Gambling Disorders 360°

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Looking at Gambling Urges with Brain Imaging

by: NCRG Staff | Feb 22, 2012

The urge to gamble can be a powerful force among individuals with a gambling disorder and often precipitates relapse among those who are trying to reduce or quit gambling. Researchers are aware of these urges due to studies using self-reported data, but the field of research needs to have more objective data regarding the biological factors at play. There is now evidence of the neurobiological underpinnings of urges thanks to an innovative brain imaging study from the NCRG Center for Excellence in Gambling Research at Yale University. The study used functional Magnetic Resonance Imaging (fMRI) to examine the responses to sad, happy and gambling scenarios among 10 men with pathological gambling (PG) and a control group of 11 men without gambling problems (Balodis, I.M., Lacadie, C.M., & Potenza, M.N., 2011).

Researchers conducted this experiment by having the study participants view videotapes of actors depicting a scene including a happy, sad or gambling scenario. Following the viewing, the participants described their emotional responses and rated their intensity of feeling. Individuals who were previously diagnosed with pathological gambling reported significantly more intense emotional responses and gambling urges when viewing the gambling scenarios than the control group. Consistent with the authors’ hypothesis, the fMRI found activations in the brain regions involved with processing emotional memories correlated with the subjective reports of the participants.

Previous studies have found ways that the brains of individuals diagnosed with PG are demonstrably different than those of non-PG individuals. This study adds to the literature by showing that there are both objective differences in brain chemistry and subjective differences in the way those with gambling problems experience emotion and motivation in response to emotional stimuli.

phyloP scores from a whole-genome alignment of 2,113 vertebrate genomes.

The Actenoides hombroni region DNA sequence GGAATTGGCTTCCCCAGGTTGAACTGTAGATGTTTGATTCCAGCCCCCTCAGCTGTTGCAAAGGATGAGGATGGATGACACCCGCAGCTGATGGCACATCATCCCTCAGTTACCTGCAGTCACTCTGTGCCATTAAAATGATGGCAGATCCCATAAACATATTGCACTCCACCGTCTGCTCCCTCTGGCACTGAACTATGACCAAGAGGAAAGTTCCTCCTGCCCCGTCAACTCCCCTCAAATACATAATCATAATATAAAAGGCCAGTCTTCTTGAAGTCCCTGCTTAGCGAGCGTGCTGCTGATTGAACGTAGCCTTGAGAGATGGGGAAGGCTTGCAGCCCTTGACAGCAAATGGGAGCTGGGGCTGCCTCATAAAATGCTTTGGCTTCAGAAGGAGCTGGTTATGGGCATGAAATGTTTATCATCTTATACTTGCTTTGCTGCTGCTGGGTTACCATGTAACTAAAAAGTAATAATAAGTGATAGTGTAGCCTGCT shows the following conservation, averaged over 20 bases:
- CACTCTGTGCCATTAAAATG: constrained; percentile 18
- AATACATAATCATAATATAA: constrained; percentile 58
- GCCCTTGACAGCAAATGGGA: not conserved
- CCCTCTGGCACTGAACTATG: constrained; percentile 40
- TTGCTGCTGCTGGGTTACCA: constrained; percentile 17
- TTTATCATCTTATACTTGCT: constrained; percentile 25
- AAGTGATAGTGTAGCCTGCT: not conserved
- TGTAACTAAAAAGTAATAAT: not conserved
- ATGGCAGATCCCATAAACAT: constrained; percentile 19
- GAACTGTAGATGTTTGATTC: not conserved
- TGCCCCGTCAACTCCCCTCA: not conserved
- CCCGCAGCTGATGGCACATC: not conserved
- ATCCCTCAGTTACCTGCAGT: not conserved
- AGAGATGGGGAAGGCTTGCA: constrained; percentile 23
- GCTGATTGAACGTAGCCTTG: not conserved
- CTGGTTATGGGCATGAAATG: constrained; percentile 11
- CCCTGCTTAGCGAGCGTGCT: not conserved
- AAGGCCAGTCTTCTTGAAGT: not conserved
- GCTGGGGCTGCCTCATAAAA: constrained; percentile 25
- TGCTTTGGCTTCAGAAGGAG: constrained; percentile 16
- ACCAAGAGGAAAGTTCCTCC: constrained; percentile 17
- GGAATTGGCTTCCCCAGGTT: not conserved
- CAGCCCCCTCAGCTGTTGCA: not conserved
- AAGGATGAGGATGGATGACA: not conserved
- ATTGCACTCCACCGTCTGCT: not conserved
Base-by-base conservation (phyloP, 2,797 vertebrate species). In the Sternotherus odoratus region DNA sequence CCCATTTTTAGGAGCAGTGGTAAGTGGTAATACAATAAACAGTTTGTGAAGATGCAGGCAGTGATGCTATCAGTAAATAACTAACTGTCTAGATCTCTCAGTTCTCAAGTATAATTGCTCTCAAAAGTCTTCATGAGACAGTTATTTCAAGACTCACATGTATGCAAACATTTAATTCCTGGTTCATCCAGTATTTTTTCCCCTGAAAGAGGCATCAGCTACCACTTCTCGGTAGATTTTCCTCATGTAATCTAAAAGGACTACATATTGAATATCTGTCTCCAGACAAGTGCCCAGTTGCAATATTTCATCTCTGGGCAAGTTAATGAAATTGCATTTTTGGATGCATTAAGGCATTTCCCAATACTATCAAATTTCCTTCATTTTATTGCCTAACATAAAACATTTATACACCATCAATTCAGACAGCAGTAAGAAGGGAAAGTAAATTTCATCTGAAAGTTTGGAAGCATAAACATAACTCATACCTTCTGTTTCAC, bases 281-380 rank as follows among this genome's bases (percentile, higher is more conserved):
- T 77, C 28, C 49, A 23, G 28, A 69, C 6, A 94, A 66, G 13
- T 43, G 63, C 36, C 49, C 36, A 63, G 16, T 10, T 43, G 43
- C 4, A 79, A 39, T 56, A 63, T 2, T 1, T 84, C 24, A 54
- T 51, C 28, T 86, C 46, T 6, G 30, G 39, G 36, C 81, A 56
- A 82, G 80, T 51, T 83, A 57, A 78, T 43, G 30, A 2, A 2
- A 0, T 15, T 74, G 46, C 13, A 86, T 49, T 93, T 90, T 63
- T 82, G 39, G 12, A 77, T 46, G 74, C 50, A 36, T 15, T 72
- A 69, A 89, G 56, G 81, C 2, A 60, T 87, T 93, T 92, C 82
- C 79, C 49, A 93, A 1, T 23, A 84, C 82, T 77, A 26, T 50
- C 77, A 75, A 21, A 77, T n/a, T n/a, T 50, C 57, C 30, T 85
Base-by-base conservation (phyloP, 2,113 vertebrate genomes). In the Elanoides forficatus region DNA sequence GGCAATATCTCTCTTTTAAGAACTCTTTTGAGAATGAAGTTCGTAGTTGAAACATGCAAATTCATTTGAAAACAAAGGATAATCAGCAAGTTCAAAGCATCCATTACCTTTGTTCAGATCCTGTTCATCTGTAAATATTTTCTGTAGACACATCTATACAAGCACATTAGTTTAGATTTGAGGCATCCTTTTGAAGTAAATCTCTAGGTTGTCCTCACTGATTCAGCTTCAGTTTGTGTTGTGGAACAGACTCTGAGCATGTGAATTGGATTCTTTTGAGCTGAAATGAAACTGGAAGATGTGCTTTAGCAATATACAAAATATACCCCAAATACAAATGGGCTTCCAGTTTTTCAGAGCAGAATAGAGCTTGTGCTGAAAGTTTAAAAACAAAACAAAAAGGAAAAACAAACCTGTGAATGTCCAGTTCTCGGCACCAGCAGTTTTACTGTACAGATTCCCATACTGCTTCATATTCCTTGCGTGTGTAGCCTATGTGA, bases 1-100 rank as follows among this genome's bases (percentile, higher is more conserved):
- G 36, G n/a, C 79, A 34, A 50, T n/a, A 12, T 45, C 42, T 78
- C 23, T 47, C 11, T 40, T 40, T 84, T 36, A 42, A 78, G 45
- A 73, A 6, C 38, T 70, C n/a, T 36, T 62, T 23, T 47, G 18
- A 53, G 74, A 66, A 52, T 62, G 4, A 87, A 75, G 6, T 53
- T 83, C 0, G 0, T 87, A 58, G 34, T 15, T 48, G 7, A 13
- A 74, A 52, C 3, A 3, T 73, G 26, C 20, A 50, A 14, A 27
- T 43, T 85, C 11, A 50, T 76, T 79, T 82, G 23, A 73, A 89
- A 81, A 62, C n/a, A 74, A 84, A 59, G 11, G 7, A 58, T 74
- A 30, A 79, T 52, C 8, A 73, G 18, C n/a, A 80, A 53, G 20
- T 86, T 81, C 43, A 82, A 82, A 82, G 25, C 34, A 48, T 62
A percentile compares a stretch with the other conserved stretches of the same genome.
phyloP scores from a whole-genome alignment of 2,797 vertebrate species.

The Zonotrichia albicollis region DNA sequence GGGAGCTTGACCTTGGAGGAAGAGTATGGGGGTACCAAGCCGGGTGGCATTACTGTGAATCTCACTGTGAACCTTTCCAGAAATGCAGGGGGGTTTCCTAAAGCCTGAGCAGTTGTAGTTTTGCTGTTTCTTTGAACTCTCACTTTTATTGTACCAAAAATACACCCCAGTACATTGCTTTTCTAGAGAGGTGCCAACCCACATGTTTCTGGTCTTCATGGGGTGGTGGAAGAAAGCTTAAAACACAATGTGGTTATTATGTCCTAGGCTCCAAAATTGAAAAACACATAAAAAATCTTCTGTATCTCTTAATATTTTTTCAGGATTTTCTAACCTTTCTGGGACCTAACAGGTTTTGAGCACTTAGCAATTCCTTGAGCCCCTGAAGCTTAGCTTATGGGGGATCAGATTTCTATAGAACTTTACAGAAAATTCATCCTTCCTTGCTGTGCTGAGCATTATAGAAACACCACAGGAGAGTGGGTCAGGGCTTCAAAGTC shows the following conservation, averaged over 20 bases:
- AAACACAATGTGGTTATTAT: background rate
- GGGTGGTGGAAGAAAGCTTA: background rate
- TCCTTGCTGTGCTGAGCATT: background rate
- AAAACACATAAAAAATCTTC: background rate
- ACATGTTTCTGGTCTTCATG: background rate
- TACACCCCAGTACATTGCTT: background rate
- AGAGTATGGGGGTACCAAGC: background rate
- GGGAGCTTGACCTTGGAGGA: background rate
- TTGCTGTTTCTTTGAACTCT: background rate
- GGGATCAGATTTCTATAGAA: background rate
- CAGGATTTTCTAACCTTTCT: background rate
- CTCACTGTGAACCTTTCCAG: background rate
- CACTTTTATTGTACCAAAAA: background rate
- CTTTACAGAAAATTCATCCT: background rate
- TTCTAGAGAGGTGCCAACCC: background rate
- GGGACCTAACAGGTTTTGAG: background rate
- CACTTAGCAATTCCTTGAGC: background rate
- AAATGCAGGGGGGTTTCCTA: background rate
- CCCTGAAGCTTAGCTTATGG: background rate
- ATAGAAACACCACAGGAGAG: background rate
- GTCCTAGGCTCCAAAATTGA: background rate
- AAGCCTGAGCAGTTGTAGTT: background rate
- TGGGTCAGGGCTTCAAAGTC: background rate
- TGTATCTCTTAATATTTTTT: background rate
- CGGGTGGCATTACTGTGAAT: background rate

Note that this preliminary study’s main limitations include a small sample size and only male participants, and more studies should be done to expand the sample size and include women participants in the research. In addition, using the fMRI makes it difficult to replicate actual gambling settings. Nonetheless, the study is the first to directly examine the relationship between participants’ subjective responses and regional brain activations. By understanding the specific brain regions involved in gambling disorders, scientists will have a roadmap to aid in the development of targeted drugs. This understanding can also help investigators determine how various therapies—from pharmacological to behavioral—can impact recovery from gambling disorders.

References

Balodis, I. M., Lacadie, C. M., & Potenza, M. N. (In press). A Preliminary study of the neural correlates of the intensities of self-reported gambling urges and emotions in men with pathological gambling. Journal of Gambling Studies. DOI: 10.1007/s10899-011-9259-8

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